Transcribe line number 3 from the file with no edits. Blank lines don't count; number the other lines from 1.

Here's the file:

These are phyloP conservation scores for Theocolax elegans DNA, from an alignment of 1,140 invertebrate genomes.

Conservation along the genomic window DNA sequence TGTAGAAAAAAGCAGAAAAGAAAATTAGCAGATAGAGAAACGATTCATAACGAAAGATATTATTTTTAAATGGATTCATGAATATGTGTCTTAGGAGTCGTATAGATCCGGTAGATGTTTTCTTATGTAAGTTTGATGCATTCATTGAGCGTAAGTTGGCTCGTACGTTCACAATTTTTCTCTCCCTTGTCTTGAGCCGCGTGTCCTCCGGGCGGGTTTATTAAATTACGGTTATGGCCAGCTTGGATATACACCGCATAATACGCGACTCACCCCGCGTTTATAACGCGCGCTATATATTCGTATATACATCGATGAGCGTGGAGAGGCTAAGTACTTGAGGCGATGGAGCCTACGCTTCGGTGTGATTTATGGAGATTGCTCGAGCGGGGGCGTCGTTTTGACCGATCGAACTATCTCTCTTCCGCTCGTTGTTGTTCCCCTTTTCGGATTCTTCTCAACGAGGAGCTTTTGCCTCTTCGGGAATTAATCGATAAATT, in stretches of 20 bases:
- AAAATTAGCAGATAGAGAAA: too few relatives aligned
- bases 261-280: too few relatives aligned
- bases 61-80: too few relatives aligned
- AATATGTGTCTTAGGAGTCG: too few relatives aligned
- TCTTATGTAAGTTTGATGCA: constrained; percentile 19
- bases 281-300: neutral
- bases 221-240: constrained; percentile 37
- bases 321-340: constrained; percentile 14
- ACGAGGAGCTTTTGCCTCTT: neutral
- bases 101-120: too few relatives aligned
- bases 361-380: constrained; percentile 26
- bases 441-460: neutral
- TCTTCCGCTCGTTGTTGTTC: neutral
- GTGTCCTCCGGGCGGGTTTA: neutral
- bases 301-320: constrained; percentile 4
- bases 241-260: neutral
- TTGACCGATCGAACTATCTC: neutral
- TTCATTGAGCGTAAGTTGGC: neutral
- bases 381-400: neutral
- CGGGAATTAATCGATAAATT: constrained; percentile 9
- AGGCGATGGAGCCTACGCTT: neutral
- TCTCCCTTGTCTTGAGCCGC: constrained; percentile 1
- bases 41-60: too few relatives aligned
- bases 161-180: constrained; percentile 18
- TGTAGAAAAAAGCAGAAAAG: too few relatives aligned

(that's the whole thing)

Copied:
- AAAATTAGCAGATAGAGAAA: too few relatives aligned